Just gonna have to be a different man
Time may change meChanges - David Bowie. RCA Records 1971
There have been changes since I last updated this blog. BIG changes.
I am a father, as most of you already know.
I planned to write a lot sooner than this but I have more pressing things to deal with.
Nobody said it was easyThe Scientist - Coldplay. Parlophone 2002
Here's what happened, from the viewpoint of an not so innocent bystander:
Those of a nervous disposition, scroll on a bit!
As we all know, there are 3 things supposedly guaranteed to induce labour, so on Thursday 14th April, I jokingly suggested that we walk to Wetherspoons Curry Club, to which Karen surprisingly agreed.
I know there's no chance of the 3rd, so I concede that:
Two Out Of Three Aint Bad Two out of Three Aint Bad - Meatloaf. Epic Records 1978
Now, let it be known that there was no way I ever thought that doing the 2 things stated above would in any way have any relevance to the arrival of our baby. Its for this reason that I didn't really believe Karen when, later that evening, she tells me she thinks she's having contractions.
It took a while to sink in.
Was this it?
I remained calm and thought that I should keep the situation as normal as possible.
So I suggested she iron me a shirt for work the next day, whist I carry on watching Celebrity Juice.
If I'm being honest, neither of us had a clue what to do next. We'd been informed by the midwife that we should call the hospital upon one of two things happening:
- Karen's waters break
- The contractions last 1 minute and are 5 minutes apart.
There's an app for that. NO, there really is! I've downloaded it!
The contractions were all over the show. Some lasted a minute, some lasted half that. Some were 10 minutes apart, some were 3.
I was bricking it as I didn't know which data set to pay heed to. Was it the length or the distance?
We put the call in to the hospital about 03:00 and they told us wait until the 09:00 and then call them again.
So, I wired Karen up to the Tens machine and got back into bed.
Friday morning was all systems go. Karen had been in pain for most of the night and was desparate to get to hospital. The call was placed and we were given the green light.
All the prep fell into place and we were off!
We were back home within the hour!!
They call me the wanderer, yeah the wanderer
I roam around, around, aroundThe Wanderer - Dion. Laurie 1961
The only thing we could think to do was to walk, so we wandered (or waddled) relentlessly around Hillsbourough Park. The hospital had said that Karen was only 1cm and I knew not what this meant, but I knew it meant that the baby wasn't on its way and that they wouldn't admit us to maternity because of this.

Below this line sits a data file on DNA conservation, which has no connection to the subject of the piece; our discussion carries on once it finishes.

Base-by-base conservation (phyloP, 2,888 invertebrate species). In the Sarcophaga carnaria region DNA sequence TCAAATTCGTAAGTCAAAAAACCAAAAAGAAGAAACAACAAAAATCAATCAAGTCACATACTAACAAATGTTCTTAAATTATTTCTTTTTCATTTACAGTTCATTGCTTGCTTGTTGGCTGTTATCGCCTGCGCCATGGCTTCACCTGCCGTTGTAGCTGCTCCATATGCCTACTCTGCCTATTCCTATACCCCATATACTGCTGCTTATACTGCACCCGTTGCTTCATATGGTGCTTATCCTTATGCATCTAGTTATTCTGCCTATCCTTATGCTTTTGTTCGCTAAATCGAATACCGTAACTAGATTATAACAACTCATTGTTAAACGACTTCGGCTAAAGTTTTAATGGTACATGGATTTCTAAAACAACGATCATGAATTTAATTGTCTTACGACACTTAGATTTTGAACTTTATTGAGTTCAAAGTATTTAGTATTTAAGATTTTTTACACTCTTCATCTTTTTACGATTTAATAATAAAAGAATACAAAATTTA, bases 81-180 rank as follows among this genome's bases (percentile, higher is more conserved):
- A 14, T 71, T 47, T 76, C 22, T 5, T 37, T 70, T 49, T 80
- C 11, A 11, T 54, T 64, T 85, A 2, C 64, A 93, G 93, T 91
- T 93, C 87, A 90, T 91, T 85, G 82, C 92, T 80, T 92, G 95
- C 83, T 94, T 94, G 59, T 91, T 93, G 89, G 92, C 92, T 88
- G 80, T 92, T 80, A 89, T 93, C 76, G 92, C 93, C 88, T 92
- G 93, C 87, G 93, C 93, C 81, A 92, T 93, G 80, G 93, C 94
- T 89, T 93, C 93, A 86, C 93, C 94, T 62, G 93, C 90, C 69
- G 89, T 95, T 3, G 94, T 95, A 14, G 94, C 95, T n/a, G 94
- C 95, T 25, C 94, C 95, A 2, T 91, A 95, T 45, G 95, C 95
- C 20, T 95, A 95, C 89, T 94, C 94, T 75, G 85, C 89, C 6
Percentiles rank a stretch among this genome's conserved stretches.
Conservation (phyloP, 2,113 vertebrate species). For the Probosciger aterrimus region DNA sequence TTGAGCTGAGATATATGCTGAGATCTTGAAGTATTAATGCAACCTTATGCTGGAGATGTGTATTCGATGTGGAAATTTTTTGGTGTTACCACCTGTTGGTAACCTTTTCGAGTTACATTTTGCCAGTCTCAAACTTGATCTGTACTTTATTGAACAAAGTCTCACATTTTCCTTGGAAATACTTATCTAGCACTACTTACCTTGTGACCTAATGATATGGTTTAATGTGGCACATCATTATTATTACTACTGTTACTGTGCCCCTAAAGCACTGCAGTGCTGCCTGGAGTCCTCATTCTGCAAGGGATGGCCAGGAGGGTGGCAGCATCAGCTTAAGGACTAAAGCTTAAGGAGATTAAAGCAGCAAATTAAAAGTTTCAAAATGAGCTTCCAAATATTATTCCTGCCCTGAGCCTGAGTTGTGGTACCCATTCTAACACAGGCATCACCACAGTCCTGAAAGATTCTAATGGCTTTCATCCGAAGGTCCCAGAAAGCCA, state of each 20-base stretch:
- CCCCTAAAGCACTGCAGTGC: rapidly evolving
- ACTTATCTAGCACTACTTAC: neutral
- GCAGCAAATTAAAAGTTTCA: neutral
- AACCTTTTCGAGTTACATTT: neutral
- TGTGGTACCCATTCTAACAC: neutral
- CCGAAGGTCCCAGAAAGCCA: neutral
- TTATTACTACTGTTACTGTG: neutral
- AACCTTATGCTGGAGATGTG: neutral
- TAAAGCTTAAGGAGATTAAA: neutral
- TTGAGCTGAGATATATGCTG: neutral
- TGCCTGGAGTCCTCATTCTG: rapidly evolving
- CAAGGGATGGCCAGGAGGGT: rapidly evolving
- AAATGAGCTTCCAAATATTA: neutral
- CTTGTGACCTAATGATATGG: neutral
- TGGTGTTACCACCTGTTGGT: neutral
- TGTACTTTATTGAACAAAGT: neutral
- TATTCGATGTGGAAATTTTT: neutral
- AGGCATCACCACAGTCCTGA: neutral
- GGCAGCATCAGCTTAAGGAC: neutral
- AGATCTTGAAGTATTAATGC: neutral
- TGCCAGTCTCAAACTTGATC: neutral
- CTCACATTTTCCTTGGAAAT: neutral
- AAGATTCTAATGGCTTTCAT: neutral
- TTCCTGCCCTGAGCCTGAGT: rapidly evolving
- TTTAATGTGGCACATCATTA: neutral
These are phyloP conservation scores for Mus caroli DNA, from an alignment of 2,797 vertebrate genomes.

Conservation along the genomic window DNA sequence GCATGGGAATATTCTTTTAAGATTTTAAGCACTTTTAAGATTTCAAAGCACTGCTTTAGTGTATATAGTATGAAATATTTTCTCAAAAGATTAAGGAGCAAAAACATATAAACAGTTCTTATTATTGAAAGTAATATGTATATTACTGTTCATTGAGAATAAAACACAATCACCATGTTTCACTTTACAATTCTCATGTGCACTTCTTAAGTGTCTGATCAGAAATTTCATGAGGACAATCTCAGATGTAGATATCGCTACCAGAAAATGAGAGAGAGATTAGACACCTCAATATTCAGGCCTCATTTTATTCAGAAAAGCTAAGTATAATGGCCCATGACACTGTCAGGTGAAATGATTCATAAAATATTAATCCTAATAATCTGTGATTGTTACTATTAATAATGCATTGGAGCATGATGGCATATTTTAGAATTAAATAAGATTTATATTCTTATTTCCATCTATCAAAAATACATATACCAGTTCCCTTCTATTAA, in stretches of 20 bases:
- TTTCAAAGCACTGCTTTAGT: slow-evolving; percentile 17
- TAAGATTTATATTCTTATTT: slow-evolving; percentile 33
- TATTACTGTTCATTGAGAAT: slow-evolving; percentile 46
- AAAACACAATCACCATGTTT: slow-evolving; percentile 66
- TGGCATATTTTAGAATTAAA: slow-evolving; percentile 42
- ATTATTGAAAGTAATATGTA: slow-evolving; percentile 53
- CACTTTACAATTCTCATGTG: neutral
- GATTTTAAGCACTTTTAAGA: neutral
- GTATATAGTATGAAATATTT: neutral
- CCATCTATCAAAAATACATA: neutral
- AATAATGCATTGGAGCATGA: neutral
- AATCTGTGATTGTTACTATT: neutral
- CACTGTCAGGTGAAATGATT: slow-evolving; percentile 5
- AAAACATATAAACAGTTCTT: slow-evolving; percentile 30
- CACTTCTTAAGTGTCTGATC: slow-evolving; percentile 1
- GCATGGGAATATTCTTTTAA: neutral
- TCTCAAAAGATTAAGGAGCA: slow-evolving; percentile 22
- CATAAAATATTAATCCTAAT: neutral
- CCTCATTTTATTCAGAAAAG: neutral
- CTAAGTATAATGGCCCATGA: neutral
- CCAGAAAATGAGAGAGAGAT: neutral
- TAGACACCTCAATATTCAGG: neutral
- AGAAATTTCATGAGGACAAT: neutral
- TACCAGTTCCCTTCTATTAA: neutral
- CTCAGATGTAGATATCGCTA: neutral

All this time, the pain was increasing for Karen and the anticipation increasing for me.
It was at this point I started the slippery slope to uselessness.
I knew this when on Friday teatime I asked if there was anything I could do.
"You could shut up" was her reply.
Another call was placed to the hospital and they told us that we could come back in at 21:00, which gave Karen something to focus on.
21:00 came and off we went. This time they allowed us to stay.
We were on!
You'll be pleased to know that the pictures start here, as I know this text gets a bit much!
Not of the birth obviously, that would be gross (and there plenty of that to come!)
I wish that someone had told me that there is a nomadic element to maternity wards!
We were ushered to our room and I immediately started to unpack, as I do upon arrival at any overnight accommodation. I unpacked our bags, hung the clothes up in the wardrobe then directed my attention to whether this was going to allow me a decent nights kip
Not perturbed by its unusual shape, I made myself comfy, only to be told 45 minutes later that we would now be moved to our maternity room. Bugger!
I packed up, double time, and followed Karen and the midwife down the hall.
This second room had no such comforts, so I had to make do with a chair.
Whilst Karen got a bit of rest, I photographed her. It seemed all very natural at the time but now I'm typing this, it seems incredibly creepy!
The evening of Friday the 15th was all pretty uneventful, with time broken only by nurses and midwives coming in to check on Karen.
Saturday 16th saw us poolside as Karen had expressed a wish to have a pool delivery.
Now, I really wanted to support my wife through this painful and traumatic event but there was no way that I was taking the midwife up on her suggestion of "bring your trunks if you want and you can get in"
Even swimming in piss, verruca socks, sharp toenails and used plasters as a kid at Mowbray Gardens seemed positively inviting compared to getting into a pool where Karen was going to give birth.
This reticence was completely justified when I saw the sieve on the equipment table.
If I'm being honest (which I always am when typing these updates), I didn't like the pool.
Saying that, I suppose it wasn't the pool I didn't like, more the combination of that and the gas and air.
It was horrible.
I lost Karen within 10 drags on the nitrous oxide.
She was incoherent, distant and agitated.
At one point I looked into her eyes and all I could see was abject despair.
She later told me that it was at this point that she had begun to hallucinate and was "visited" by her Mum.
The midwife had made the prediction that we would have a baby by her shift change at 16:00hrs. She couldn't have been more wrong. This particular midwife was wrong in so many other things but now isn't the place for such a discussion.
At the change of shift, our 3rd midwife decided to examine Karen to see what was happening.